Helen McKenna's Reviews > Watch Out for Me

Watch Out for Me by Sylvia Johnson
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's review
Mar 09, 2012

really liked it
bookshelves: aww2012-challenge, great-aussie-reads-challenge-2012, australian
Read in March, 2012

It’s a typical Australian summer in 1967. Long hot days, the childhood freedom to roam and explore to your heart’s content (as you could back then), sunburn and bare feet. Four children (three siblings and their cousin) are holidaying at a beach shack in the small town of Bradley’s Head. Amidst their idyllic summer holiday, a baby goes missing and the children tell a lie to keep themselves out of trouble. Of course they have no way of foreseeing what dire consequences their seemingly small fib will have. Fast forward to 2005 and those children are spread around the globe – Hannah is in Sydney, Lizzie in Morocco and Richard in Rome. They haven’t seen their cousin Toby since that summer - then his reappearance in their lives coincides with a series of seemingly unconnected world events that sees each of them struggling with a personal demon of some sort.

The pace of this book is relentless. From the short, choppy chapters to the constant to and fro between past and present, different characters, news articles and commentary on world events you don’t have time to draw a breath. Each time you are fed a tiny piece more of the puzzle and are compelled to keep reading and exploring, hoping to answer at least one of the myriad of questions that keep arising. For me the format was a little bit disjointed at times, as I often felt like I didn't get enough information before moving onwards again.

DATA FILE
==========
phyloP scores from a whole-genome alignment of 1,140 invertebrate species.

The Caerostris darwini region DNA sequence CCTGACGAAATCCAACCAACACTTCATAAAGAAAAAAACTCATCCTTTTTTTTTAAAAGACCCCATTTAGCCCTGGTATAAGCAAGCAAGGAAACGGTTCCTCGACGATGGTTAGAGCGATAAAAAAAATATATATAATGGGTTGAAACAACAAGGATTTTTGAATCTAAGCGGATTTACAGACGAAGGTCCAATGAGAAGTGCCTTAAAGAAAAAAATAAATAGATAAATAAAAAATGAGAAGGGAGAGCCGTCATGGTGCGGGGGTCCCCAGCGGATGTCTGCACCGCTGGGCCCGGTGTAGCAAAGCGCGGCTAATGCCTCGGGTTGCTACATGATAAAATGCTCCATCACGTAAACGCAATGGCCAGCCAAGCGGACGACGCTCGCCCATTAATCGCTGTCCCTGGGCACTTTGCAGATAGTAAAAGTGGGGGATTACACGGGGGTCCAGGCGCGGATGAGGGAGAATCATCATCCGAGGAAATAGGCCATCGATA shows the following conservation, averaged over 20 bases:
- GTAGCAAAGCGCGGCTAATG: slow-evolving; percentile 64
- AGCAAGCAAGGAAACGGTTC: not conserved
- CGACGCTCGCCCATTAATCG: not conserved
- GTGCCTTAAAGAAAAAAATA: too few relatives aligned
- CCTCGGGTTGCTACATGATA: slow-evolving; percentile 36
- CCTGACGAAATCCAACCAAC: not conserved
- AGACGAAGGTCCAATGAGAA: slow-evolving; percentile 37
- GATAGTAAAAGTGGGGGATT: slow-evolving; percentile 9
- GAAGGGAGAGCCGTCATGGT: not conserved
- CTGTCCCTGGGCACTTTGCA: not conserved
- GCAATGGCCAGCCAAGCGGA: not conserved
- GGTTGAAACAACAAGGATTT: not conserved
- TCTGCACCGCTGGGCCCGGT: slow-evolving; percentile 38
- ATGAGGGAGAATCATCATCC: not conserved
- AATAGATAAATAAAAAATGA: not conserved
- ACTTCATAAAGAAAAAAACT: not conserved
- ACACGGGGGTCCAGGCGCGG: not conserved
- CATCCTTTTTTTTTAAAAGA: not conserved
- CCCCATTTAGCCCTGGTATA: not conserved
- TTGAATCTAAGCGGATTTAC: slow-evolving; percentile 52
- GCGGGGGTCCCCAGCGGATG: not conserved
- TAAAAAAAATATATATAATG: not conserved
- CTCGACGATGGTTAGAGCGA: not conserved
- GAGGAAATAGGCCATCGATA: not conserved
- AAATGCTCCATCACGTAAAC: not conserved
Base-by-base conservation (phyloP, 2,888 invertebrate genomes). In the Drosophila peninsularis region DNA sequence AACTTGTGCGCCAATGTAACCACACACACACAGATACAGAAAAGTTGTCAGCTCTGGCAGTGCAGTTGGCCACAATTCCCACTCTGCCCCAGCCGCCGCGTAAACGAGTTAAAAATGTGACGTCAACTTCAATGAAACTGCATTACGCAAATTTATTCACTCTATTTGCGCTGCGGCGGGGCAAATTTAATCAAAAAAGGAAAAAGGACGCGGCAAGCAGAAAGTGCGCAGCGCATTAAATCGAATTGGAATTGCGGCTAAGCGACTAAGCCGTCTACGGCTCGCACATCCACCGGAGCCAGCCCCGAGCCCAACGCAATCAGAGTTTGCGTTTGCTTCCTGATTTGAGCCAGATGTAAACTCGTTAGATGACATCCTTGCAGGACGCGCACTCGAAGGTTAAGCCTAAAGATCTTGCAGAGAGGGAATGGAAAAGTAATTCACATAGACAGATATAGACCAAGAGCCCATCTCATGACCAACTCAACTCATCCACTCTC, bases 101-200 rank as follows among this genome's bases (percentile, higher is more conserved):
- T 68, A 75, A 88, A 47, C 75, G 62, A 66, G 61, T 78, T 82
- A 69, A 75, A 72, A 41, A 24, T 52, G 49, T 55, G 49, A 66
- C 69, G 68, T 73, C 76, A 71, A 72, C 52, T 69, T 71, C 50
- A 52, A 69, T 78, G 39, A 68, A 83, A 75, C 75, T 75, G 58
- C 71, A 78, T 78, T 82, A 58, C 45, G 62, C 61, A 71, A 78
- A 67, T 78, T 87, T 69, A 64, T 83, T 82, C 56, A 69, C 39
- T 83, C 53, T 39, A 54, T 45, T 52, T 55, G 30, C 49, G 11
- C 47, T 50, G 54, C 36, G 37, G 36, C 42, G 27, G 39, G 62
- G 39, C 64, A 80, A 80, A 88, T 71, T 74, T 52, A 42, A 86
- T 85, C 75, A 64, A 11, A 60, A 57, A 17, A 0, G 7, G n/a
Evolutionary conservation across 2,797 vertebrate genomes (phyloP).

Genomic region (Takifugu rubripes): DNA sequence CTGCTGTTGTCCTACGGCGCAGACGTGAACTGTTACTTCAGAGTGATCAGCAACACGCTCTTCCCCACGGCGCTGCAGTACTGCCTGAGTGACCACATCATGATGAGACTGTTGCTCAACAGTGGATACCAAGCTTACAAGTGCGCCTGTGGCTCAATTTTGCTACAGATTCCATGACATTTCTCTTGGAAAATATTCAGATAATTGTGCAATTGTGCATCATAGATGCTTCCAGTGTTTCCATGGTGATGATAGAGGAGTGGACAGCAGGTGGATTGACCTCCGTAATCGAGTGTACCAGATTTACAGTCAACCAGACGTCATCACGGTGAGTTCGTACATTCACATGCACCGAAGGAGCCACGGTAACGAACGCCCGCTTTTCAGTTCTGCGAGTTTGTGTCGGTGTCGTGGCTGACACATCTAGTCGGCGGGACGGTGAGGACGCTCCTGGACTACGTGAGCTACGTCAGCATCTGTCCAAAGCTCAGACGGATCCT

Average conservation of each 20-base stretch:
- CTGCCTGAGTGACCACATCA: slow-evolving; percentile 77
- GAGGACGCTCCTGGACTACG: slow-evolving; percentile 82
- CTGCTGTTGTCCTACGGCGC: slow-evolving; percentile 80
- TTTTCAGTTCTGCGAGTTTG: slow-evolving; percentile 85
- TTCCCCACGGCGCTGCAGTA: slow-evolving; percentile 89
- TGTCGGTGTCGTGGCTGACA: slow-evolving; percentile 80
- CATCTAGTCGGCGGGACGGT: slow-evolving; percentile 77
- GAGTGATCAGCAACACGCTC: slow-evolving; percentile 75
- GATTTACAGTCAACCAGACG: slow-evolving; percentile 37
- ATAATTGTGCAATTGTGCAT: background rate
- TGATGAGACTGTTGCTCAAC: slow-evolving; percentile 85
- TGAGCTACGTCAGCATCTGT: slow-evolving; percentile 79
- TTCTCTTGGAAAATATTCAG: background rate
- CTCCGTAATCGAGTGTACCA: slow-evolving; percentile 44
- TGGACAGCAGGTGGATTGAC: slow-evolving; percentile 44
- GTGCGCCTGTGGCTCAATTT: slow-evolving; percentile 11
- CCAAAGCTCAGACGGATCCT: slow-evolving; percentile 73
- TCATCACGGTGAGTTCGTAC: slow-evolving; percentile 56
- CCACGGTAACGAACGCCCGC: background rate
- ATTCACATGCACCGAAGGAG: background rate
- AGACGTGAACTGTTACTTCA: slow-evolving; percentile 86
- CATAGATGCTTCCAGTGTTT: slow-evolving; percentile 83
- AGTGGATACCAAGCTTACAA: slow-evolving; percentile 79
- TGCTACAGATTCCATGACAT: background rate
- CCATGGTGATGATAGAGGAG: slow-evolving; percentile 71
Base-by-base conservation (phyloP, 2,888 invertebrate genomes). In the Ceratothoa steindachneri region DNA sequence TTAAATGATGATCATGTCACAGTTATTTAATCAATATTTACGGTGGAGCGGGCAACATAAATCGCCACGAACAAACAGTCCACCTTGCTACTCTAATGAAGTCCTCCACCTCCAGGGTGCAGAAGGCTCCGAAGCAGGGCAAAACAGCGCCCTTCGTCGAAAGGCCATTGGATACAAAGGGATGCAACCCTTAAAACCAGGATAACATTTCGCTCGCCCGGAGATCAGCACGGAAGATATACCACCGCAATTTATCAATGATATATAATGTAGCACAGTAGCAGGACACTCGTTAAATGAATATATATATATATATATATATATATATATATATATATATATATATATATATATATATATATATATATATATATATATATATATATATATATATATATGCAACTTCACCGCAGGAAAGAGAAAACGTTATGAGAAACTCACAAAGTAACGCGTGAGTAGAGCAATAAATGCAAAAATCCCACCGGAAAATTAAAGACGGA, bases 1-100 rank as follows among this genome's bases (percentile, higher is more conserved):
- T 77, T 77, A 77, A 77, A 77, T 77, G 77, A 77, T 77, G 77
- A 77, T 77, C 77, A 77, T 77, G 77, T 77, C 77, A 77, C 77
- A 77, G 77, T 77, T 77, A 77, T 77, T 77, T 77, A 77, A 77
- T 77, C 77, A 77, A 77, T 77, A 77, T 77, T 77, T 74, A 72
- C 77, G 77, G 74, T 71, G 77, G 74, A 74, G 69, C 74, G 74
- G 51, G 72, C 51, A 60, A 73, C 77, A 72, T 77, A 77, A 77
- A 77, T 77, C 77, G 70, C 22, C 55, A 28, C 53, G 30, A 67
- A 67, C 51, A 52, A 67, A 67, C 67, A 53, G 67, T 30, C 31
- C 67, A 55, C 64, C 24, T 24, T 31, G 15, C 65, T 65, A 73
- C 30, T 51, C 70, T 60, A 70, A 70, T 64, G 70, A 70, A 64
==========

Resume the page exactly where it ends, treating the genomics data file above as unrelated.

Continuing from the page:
Of course the seemingly unrelated world events in 2005 are in fact linked to the events of that long ago summer – although this is not revealed until close to the end. This has been done very cleverly and brings to mind the “butterfly effect” theory – that nothing happens in the world without a flow-on effect somewhere and also that secrets can be buried, but never forgotten.

I really loved the way the author captured the era of the 1960s and the ‘typical’ small Australian beach town. From the description of the fibro shack the family holidayed in, to the wooden jetty, the town gossip and the undertones of racism – it is right on the mark. She also nailed the reality of the ‘mob mentality’ when something bad happens and people cluster together and gossip and draw incorrect conclusions and a juggernaut is created that is difficult to stop.

The characters are well drawn (both in childhood and adulthood). There isn’t really a main character, although Toby (the cousin) can be seen as the conduit that both gels and fractures the family. In the 1967 sections, the story is mainly told from his viewpoint, although this changes when it moves to 2005 and each character takes turns in narrating.

Overall Watch Out For Me is a compelling read that hooks you in and continues to drag you into a massive web – where you are not sure which way is up, but you know you have to keep looking.
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Comments (showing 1-3)

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message 3: by Olivia (new)

Olivia Wow, sounds intriguing!

message 2: by Shelleyrae (new) - added it

Shelleyrae at Book'd Out I'm intrigued by this one - its had several great reviews

message 1: by Bree (new)

Bree T I really like the sound of this - onto the TBR list it goes!

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